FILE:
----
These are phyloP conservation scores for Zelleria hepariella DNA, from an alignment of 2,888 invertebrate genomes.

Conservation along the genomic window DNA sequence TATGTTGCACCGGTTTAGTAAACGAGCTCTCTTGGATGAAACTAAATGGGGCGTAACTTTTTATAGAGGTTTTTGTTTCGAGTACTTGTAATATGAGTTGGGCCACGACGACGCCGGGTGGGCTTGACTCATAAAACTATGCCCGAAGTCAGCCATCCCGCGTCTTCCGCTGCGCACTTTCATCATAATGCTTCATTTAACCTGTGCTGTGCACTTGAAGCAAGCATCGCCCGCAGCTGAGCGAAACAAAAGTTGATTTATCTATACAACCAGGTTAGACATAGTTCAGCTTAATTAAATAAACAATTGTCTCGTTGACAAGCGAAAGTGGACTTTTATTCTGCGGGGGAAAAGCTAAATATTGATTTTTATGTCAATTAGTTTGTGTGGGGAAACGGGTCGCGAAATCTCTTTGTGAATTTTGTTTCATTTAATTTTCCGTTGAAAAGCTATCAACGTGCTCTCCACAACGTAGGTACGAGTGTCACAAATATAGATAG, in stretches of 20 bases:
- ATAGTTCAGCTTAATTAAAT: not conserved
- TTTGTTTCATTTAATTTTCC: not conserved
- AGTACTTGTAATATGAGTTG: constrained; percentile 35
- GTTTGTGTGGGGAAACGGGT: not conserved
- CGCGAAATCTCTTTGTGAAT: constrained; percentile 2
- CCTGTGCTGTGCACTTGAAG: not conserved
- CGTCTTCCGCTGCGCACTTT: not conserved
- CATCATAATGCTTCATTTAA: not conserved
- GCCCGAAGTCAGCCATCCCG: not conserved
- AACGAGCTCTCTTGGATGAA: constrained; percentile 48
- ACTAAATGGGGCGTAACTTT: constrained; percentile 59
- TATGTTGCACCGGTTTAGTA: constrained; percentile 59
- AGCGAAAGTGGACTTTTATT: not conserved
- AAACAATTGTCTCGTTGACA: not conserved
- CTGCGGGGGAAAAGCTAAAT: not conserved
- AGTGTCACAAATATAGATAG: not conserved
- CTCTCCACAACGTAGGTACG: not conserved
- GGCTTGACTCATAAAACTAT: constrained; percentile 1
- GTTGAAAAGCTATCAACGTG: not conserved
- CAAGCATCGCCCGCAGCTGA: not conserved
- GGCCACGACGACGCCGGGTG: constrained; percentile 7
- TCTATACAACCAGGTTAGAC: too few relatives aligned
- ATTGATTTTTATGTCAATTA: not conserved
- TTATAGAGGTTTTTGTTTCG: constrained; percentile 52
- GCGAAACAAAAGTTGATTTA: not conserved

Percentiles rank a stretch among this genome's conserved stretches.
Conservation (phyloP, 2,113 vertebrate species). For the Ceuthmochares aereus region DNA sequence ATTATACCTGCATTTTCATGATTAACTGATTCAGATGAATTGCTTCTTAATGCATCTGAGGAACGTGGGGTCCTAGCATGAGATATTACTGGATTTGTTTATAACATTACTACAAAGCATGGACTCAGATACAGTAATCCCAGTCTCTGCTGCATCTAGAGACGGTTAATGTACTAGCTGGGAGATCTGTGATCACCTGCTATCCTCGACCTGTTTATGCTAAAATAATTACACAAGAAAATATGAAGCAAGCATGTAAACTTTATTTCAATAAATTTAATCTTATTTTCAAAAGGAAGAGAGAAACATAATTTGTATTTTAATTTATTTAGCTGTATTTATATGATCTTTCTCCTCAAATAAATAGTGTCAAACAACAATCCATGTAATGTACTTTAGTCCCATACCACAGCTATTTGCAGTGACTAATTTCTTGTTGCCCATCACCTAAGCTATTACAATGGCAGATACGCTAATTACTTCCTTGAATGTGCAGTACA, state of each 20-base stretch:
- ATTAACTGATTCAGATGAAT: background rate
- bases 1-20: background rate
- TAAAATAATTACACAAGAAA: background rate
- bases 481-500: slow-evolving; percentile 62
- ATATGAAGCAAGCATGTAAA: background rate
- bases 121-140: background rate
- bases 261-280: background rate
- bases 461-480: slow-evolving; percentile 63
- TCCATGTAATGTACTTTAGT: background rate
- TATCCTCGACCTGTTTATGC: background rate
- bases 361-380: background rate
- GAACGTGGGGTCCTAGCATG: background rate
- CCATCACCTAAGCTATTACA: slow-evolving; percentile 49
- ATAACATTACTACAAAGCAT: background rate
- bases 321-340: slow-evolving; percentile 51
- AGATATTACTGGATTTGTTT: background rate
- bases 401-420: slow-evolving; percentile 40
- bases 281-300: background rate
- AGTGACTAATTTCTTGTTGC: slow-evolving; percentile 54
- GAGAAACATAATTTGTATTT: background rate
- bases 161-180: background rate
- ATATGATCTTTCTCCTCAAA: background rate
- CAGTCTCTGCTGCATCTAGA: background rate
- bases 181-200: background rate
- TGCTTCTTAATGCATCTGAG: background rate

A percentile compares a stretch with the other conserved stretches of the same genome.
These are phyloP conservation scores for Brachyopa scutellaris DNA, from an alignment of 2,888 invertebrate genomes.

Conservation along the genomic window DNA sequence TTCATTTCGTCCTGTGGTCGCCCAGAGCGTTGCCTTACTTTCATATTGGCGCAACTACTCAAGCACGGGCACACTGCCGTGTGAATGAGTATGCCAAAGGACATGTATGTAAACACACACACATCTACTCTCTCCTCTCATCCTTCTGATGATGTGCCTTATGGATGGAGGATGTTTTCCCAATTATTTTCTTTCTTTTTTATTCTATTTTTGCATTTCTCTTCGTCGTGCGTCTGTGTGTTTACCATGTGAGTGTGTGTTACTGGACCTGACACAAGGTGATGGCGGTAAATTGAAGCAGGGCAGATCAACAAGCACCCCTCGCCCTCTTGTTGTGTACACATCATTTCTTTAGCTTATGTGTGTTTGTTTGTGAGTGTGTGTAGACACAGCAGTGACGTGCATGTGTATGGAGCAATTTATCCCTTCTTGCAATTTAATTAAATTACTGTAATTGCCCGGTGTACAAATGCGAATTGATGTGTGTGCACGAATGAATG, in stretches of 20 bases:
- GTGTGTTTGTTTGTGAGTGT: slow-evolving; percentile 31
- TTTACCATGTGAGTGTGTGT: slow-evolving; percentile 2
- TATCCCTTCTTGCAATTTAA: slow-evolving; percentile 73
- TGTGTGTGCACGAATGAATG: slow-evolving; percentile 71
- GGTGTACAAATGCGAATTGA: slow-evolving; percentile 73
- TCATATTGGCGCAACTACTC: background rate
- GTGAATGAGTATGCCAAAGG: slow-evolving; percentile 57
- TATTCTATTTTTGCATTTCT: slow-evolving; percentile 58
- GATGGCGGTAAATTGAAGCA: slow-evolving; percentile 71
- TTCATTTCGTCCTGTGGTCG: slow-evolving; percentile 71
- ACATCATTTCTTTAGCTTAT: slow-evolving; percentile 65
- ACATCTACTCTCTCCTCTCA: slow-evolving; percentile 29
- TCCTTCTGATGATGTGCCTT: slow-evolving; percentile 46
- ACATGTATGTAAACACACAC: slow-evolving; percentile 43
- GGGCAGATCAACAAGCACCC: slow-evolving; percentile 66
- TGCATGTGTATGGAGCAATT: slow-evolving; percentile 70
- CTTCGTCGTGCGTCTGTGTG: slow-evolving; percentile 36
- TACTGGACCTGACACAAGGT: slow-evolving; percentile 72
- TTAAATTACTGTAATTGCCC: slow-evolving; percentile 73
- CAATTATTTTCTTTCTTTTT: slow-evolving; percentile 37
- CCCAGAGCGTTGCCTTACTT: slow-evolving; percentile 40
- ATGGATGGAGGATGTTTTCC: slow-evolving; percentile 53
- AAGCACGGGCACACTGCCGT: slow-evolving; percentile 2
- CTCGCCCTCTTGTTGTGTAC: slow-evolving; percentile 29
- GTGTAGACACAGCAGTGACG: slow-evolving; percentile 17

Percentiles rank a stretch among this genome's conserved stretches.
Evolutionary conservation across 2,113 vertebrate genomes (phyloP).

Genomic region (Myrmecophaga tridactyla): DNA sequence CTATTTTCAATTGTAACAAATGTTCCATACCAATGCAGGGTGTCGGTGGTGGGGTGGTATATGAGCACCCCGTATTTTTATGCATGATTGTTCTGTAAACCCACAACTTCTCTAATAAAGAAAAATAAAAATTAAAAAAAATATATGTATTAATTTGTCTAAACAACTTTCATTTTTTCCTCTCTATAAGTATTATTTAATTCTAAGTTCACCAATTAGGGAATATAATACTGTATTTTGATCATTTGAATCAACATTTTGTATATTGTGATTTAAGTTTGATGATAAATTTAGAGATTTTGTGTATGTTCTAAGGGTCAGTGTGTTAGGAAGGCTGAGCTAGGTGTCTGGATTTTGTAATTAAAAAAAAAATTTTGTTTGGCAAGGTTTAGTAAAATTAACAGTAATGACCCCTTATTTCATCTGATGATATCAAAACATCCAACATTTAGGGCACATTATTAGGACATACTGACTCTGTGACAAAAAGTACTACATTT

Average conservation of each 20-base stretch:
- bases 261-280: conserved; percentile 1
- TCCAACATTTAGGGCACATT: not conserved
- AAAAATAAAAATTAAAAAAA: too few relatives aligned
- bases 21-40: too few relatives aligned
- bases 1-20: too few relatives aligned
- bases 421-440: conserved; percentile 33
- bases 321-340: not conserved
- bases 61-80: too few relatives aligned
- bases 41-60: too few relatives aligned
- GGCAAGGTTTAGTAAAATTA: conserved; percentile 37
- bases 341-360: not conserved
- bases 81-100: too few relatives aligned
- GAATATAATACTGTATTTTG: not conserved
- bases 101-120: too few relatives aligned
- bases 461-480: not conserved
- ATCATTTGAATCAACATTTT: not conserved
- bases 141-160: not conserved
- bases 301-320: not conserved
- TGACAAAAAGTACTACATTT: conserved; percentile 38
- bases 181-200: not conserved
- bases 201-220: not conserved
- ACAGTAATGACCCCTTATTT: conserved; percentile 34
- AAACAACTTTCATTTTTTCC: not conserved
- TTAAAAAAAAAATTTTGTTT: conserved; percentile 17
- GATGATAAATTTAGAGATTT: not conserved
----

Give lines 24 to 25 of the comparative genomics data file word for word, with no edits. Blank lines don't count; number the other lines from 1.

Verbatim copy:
- TCTATACAACCAGGTTAGAC: too few relatives aligned
- ATTGATTTTTATGTCAATTA: not conserved